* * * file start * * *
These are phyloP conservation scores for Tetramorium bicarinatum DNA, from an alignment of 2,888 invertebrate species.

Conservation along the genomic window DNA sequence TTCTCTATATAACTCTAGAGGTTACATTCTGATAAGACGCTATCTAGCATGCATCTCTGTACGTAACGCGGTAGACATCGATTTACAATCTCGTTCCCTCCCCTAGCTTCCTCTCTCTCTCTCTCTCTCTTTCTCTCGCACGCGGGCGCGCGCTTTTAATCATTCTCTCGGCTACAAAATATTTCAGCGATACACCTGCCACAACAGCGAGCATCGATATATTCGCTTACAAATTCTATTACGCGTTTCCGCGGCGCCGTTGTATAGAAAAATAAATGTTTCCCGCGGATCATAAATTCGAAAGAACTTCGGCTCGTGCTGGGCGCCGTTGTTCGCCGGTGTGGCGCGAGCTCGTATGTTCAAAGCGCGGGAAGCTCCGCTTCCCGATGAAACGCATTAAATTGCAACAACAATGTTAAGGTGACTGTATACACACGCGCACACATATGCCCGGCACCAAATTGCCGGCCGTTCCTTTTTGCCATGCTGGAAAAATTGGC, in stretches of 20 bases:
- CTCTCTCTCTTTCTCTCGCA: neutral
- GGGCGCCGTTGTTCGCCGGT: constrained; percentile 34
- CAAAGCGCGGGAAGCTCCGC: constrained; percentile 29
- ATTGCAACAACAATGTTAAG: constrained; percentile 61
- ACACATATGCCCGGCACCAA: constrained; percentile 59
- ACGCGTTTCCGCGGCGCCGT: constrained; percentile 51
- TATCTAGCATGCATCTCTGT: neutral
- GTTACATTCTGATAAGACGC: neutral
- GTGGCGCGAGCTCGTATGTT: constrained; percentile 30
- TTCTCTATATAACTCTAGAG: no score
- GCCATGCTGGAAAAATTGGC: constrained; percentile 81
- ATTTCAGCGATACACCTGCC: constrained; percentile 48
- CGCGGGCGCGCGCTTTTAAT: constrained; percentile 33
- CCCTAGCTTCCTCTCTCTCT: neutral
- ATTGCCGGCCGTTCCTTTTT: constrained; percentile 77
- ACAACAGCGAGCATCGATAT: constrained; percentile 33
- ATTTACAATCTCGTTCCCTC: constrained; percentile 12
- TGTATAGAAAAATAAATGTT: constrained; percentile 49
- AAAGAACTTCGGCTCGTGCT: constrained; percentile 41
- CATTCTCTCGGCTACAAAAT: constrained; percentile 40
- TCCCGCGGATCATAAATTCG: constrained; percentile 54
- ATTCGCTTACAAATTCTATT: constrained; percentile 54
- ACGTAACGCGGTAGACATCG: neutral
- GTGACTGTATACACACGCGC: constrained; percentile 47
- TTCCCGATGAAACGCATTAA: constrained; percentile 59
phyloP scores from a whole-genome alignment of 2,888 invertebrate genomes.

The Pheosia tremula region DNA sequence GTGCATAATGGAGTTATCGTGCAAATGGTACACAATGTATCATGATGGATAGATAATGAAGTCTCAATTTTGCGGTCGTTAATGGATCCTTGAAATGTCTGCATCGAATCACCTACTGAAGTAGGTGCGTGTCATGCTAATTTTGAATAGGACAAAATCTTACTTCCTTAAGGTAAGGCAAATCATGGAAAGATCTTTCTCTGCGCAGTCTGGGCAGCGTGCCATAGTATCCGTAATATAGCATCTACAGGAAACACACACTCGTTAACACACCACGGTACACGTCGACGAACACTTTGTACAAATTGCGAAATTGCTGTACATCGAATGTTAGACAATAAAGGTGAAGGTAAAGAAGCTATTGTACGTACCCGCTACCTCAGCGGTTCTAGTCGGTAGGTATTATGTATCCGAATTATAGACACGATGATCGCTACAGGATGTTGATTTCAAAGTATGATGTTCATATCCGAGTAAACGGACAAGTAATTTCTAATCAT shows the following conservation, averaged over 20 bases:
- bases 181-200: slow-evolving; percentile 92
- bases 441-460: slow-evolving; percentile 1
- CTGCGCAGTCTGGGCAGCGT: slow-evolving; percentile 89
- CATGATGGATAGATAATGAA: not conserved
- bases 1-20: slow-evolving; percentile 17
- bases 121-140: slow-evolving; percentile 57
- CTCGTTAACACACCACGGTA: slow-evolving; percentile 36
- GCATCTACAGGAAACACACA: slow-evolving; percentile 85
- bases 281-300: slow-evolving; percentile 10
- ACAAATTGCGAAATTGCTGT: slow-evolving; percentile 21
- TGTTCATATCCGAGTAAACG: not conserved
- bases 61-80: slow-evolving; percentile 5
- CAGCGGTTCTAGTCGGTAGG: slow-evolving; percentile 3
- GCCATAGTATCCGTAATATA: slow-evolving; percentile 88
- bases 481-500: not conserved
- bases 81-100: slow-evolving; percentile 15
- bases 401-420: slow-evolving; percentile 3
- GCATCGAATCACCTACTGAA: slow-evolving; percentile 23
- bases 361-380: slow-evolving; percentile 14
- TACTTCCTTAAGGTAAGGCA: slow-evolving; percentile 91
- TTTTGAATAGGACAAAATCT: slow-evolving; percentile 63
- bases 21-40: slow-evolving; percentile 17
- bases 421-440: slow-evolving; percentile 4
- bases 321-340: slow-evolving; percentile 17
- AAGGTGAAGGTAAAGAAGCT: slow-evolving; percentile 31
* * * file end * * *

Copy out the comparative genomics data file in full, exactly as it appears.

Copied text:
These are phyloP conservation scores for Tetramorium bicarinatum DNA, from an alignment of 2,888 invertebrate species.

Conservation along the genomic window DNA sequence TTCTCTATATAACTCTAGAGGTTACATTCTGATAAGACGCTATCTAGCATGCATCTCTGTACGTAACGCGGTAGACATCGATTTACAATCTCGTTCCCTCCCCTAGCTTCCTCTCTCTCTCTCTCTCTCTTTCTCTCGCACGCGGGCGCGCGCTTTTAATCATTCTCTCGGCTACAAAATATTTCAGCGATACACCTGCCACAACAGCGAGCATCGATATATTCGCTTACAAATTCTATTACGCGTTTCCGCGGCGCCGTTGTATAGAAAAATAAATGTTTCCCGCGGATCATAAATTCGAAAGAACTTCGGCTCGTGCTGGGCGCCGTTGTTCGCCGGTGTGGCGCGAGCTCGTATGTTCAAAGCGCGGGAAGCTCCGCTTCCCGATGAAACGCATTAAATTGCAACAACAATGTTAAGGTGACTGTATACACACGCGCACACATATGCCCGGCACCAAATTGCCGGCCGTTCCTTTTTGCCATGCTGGAAAAATTGGC, in stretches of 20 bases:
- CTCTCTCTCTTTCTCTCGCA: neutral
- GGGCGCCGTTGTTCGCCGGT: constrained; percentile 34
- CAAAGCGCGGGAAGCTCCGC: constrained; percentile 29
- ATTGCAACAACAATGTTAAG: constrained; percentile 61
- ACACATATGCCCGGCACCAA: constrained; percentile 59
- ACGCGTTTCCGCGGCGCCGT: constrained; percentile 51
- TATCTAGCATGCATCTCTGT: neutral
- GTTACATTCTGATAAGACGC: neutral
- GTGGCGCGAGCTCGTATGTT: constrained; percentile 30
- TTCTCTATATAACTCTAGAG: no score
- GCCATGCTGGAAAAATTGGC: constrained; percentile 81
- ATTTCAGCGATACACCTGCC: constrained; percentile 48
- CGCGGGCGCGCGCTTTTAAT: constrained; percentile 33
- CCCTAGCTTCCTCTCTCTCT: neutral
- ATTGCCGGCCGTTCCTTTTT: constrained; percentile 77
- ACAACAGCGAGCATCGATAT: constrained; percentile 33
- ATTTACAATCTCGTTCCCTC: constrained; percentile 12
- TGTATAGAAAAATAAATGTT: constrained; percentile 49
- AAAGAACTTCGGCTCGTGCT: constrained; percentile 41
- CATTCTCTCGGCTACAAAAT: constrained; percentile 40
- TCCCGCGGATCATAAATTCG: constrained; percentile 54
- ATTCGCTTACAAATTCTATT: constrained; percentile 54
- ACGTAACGCGGTAGACATCG: neutral
- GTGACTGTATACACACGCGC: constrained; percentile 47
- TTCCCGATGAAACGCATTAA: constrained; percentile 59
phyloP scores from a whole-genome alignment of 2,888 invertebrate genomes.

The Pheosia tremula region DNA sequence GTGCATAATGGAGTTATCGTGCAAATGGTACACAATGTATCATGATGGATAGATAATGAAGTCTCAATTTTGCGGTCGTTAATGGATCCTTGAAATGTCTGCATCGAATCACCTACTGAAGTAGGTGCGTGTCATGCTAATTTTGAATAGGACAAAATCTTACTTCCTTAAGGTAAGGCAAATCATGGAAAGATCTTTCTCTGCGCAGTCTGGGCAGCGTGCCATAGTATCCGTAATATAGCATCTACAGGAAACACACACTCGTTAACACACCACGGTACACGTCGACGAACACTTTGTACAAATTGCGAAATTGCTGTACATCGAATGTTAGACAATAAAGGTGAAGGTAAAGAAGCTATTGTACGTACCCGCTACCTCAGCGGTTCTAGTCGGTAGGTATTATGTATCCGAATTATAGACACGATGATCGCTACAGGATGTTGATTTCAAAGTATGATGTTCATATCCGAGTAAACGGACAAGTAATTTCTAATCAT shows the following conservation, averaged over 20 bases:
- bases 181-200: slow-evolving; percentile 92
- bases 441-460: slow-evolving; percentile 1
- CTGCGCAGTCTGGGCAGCGT: slow-evolving; percentile 89
- CATGATGGATAGATAATGAA: not conserved
- bases 1-20: slow-evolving; percentile 17
- bases 121-140: slow-evolving; percentile 57
- CTCGTTAACACACCACGGTA: slow-evolving; percentile 36
- GCATCTACAGGAAACACACA: slow-evolving; percentile 85
- bases 281-300: slow-evolving; percentile 10
- ACAAATTGCGAAATTGCTGT: slow-evolving; percentile 21
- TGTTCATATCCGAGTAAACG: not conserved
- bases 61-80: slow-evolving; percentile 5
- CAGCGGTTCTAGTCGGTAGG: slow-evolving; percentile 3
- GCCATAGTATCCGTAATATA: slow-evolving; percentile 88
- bases 481-500: not conserved
- bases 81-100: slow-evolving; percentile 15
- bases 401-420: slow-evolving; percentile 3
- GCATCGAATCACCTACTGAA: slow-evolving; percentile 23
- bases 361-380: slow-evolving; percentile 14
- TACTTCCTTAAGGTAAGGCA: slow-evolving; percentile 91
- TTTTGAATAGGACAAAATCT: slow-evolving; percentile 63
- bases 21-40: slow-evolving; percentile 17
- bases 421-440: slow-evolving; percentile 4
- bases 321-340: slow-evolving; percentile 17
- AAGGTGAAGGTAAAGAAGCT: slow-evolving; percentile 31